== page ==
By Graham A. Cosmas
Cosmas argues that the normal view of the conflict is from the “bottom up” simply because, whereas headlines have been being made approximately insufficient offers, disorder, and outmoded guns at floor point, the civilian and army figures on the optimum ranks remained almost silent approximately how and why they made their judgements. This quantity, in accordance with in depth learn in documentary fabrics, together with the non-public papers of President William McKinley and Secretary of struggle Russell A. Alger, in addition to the voluminous records of Adjutant normal Henry Clark Corbin and the quartermaster general’s places of work, exhibits the day by day growth of the conflict because the highest-ranking officers observed it, digested it, and established next judgements on it.
Faced with budgetary strain from Congress, political strain from the states’ nationwide shield devices, and the president’s moving stand on ambitions for the conflict, the military was once certainly unwell ready for its surprising mobilization. Cosmas concludes that the army’s management was once pressured right into a tricky new place in 1898, one within which its personal new rules of administration and association coupled with the large new scope of nationwide political/military targets did not deal with the particular situations of the warfare. After the preliminary wartime mistakes, despite the fact that, the military solved sufficient of its difficulties to make the campaigns in Puerto Rico and the Philippines run extra easily, although with much less information price. As Cosmas exhibits, the Spanish-American conflict was once a foretaste of the hot century, prompting the formation of a latest employees and command method that might profoundly regulate global history.
This paperback variation of An military for Empire accommodates the author’s 1994 preface; extra illustrations; and increased dialogue of African American squaddies, the land engagements at San Juan Hill and El Caney, and the interval among the August 1898 armistice and Secretary Alger’s departure a yr later.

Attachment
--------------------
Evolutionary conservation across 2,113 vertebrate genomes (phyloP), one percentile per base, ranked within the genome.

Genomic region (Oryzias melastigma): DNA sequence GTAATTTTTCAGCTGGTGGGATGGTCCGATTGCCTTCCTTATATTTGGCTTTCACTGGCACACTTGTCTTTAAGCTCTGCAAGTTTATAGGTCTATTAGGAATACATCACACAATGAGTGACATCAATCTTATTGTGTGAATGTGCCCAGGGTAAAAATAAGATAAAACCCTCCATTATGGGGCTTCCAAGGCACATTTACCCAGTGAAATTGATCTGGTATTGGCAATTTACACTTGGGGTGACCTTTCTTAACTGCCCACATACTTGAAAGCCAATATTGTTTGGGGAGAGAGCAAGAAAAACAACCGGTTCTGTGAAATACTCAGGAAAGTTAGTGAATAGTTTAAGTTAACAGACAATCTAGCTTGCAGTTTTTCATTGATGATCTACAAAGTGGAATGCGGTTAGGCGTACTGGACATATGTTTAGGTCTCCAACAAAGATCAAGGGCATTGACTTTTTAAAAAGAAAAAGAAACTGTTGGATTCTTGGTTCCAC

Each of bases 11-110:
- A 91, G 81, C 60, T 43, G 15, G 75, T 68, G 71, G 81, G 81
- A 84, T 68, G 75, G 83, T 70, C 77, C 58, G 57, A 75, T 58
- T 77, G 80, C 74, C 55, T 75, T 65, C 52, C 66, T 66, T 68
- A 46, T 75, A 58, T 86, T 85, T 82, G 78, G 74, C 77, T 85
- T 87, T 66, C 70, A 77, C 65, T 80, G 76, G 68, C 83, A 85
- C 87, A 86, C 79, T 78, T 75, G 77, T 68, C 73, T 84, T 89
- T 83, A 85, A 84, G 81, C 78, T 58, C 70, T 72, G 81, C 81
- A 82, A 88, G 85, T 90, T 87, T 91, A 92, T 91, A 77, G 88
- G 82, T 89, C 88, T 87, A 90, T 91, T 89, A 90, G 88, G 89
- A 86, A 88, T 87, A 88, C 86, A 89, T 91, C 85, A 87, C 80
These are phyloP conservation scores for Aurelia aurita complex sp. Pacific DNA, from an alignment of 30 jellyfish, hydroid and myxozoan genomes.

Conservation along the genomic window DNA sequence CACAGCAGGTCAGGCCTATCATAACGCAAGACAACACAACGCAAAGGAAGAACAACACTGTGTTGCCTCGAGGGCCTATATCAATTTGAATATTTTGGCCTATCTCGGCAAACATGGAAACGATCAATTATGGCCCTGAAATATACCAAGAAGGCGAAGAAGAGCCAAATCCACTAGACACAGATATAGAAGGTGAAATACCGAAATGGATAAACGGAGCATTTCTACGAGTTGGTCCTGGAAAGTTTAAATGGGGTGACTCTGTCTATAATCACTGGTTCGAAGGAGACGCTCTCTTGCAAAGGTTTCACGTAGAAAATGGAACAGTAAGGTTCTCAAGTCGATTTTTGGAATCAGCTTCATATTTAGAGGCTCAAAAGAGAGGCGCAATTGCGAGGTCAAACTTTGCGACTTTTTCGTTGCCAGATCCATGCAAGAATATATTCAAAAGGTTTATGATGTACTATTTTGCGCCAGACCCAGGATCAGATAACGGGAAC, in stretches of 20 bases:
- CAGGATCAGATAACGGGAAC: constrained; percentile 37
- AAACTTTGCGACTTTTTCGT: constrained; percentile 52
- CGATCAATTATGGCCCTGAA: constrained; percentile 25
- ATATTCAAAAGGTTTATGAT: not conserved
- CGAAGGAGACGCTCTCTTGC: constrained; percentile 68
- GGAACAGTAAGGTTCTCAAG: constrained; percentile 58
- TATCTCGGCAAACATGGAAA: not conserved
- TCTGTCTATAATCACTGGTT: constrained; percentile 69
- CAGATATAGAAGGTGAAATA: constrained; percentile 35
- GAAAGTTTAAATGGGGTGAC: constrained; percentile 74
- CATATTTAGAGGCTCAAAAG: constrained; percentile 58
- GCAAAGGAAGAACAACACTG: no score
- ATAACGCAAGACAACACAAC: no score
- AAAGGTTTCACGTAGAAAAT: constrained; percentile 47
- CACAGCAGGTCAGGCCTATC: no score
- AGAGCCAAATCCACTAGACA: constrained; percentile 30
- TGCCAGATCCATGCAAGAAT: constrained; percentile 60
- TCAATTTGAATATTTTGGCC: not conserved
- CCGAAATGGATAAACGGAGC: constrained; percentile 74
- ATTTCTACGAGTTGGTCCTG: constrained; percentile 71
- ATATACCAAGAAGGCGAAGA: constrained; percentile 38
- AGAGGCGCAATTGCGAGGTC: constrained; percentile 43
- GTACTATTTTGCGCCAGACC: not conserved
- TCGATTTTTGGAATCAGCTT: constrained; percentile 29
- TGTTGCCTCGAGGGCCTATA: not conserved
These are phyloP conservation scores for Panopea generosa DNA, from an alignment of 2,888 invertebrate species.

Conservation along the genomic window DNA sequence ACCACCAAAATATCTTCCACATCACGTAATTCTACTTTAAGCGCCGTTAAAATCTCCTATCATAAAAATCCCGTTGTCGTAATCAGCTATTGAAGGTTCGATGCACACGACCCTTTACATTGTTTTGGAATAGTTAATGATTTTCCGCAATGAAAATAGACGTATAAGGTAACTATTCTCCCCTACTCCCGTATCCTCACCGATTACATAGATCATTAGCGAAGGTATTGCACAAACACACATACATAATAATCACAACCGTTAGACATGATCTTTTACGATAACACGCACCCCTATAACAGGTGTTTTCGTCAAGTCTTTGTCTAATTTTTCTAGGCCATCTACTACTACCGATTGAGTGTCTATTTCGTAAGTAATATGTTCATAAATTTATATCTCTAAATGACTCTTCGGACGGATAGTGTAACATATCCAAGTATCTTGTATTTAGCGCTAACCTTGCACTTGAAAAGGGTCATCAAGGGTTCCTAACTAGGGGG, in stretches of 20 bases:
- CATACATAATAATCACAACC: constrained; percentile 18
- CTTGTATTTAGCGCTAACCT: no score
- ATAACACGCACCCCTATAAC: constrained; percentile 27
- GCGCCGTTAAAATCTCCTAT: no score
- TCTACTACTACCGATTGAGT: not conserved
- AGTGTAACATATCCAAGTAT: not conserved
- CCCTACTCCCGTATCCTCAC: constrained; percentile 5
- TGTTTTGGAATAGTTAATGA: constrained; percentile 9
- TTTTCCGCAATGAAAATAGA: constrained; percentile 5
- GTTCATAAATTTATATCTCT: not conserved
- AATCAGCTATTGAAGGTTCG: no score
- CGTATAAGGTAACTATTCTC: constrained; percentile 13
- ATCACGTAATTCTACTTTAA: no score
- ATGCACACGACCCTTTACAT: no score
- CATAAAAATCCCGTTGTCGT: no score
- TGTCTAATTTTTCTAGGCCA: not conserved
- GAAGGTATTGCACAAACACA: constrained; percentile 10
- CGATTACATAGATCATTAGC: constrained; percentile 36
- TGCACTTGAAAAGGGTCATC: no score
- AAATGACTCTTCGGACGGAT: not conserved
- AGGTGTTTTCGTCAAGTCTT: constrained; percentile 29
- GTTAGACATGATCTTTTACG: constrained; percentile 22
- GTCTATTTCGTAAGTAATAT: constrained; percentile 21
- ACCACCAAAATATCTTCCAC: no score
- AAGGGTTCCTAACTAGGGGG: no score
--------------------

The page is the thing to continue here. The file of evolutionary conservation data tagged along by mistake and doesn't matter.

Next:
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Additional resources for An Army for Empire: The United States Army in the Spanish-American War (Texas a & M University Military History Series)
Carr to Schofield, September 28, 1890, Box 38; Wesley Merritt to Schofield, December 20, 1892, and Nelson A. Miles to Schofield, January 26, 1889, Box 41; Schofield to Merritt, January 4, 1893, Box 57, John M. Schofield Papers. T. Hull, "The Hull Army Bill," The Forum, XXV, 398. For an account of the rise of military professionalism in Europe and the United States, see Huntington, Soldier and State, 31-32, 229-36, 243. RSW, 1892, I, 48. 6Report of the Board on Fortifications and Other Defenses Appointed by the President .
Members of Congress and of the Regular Army officer corps, along with the leaders of the National Guard, play crucial supporting (and sometimes disrupting) roles in the drama. How all of these men viewed the military problems of the war, how they planned to wage the war, and how they implemented their plans constitute the substance of the plot. Clearly, this account is not a full history of the Spanish-American War. It ignores naval and diplomatic developments except as they affected the conditions under which the War Department did its work.
14 Inadequate financing, both from Congress and the states, had left the National Guard appallingly deficient in modern weapons and equipment. At the outbreak of the Spanish War, most of the state troops carried the Springfield rifle, a single-shot breech-loader that fired charcoal powder and that the Regulars had discarded in favor of the Krag-Jörgensen. Many of these Springfields were Army cast-offs, worn out and likely to explode in their users' faces when fired. Some state artillery units had received the new steel breech-loading fieldpiece, but most made do with older muzzle-loading models.
An Army for Empire: The United States Army in the Spanish-American War (Texas a & M University Military History Series) by Graham A. Cosmas